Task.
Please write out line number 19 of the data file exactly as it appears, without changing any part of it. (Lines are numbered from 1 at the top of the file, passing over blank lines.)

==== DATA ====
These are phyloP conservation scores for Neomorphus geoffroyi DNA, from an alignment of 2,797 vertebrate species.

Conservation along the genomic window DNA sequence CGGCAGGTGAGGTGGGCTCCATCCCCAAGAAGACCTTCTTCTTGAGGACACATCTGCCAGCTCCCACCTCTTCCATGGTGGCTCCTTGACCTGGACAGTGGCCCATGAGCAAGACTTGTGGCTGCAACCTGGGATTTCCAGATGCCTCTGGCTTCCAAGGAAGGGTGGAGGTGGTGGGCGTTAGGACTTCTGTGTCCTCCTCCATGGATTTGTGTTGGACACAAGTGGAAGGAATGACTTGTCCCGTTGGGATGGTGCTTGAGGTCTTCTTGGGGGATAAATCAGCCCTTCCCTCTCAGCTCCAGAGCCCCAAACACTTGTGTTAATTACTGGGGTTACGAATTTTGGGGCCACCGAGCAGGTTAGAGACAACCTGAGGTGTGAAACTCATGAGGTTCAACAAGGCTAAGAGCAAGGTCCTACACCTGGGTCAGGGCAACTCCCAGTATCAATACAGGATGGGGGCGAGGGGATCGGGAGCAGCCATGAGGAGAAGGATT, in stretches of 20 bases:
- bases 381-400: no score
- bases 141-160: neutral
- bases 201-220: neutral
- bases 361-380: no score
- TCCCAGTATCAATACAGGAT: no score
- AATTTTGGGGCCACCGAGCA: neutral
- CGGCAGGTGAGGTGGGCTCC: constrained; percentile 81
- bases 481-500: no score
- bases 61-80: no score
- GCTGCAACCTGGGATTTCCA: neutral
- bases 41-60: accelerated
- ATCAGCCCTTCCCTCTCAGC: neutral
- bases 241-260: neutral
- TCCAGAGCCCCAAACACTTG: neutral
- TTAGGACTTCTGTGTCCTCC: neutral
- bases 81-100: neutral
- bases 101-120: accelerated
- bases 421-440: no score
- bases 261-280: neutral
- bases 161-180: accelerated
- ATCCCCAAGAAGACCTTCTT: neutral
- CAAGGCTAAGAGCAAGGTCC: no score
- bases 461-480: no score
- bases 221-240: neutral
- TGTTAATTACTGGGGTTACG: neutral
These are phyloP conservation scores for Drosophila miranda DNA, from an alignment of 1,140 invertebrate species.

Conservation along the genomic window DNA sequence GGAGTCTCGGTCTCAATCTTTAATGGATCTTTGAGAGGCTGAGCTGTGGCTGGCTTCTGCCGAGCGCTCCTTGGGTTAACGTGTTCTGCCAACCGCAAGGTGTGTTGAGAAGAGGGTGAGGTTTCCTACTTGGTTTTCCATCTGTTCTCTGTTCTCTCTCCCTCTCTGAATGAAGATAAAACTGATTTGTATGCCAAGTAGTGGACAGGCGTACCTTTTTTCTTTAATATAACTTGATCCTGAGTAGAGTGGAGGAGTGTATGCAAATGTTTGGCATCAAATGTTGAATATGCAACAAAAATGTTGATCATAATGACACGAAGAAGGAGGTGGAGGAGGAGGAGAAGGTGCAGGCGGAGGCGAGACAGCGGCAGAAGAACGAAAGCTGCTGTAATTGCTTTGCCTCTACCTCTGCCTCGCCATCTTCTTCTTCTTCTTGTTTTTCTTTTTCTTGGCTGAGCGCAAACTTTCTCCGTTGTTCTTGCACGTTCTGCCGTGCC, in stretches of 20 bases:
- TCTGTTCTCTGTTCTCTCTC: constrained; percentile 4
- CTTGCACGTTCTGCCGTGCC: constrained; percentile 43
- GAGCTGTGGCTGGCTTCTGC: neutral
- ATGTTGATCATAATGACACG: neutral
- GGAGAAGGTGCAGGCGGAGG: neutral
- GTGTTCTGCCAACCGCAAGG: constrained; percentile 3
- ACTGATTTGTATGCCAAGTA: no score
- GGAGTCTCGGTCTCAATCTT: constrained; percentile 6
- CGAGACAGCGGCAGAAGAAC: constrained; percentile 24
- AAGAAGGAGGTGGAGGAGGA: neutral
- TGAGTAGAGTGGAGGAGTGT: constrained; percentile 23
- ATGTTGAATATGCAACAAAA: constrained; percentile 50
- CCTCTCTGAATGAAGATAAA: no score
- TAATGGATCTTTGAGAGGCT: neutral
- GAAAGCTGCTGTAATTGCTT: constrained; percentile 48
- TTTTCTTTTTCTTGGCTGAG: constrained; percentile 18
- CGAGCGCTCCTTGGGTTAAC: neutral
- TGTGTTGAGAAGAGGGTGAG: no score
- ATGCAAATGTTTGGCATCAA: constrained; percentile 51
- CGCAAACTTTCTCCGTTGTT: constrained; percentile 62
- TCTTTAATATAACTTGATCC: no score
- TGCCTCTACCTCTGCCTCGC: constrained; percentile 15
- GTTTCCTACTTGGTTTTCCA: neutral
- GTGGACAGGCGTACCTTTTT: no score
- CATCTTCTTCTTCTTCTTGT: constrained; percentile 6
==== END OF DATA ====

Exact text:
- bases 101-120: accelerated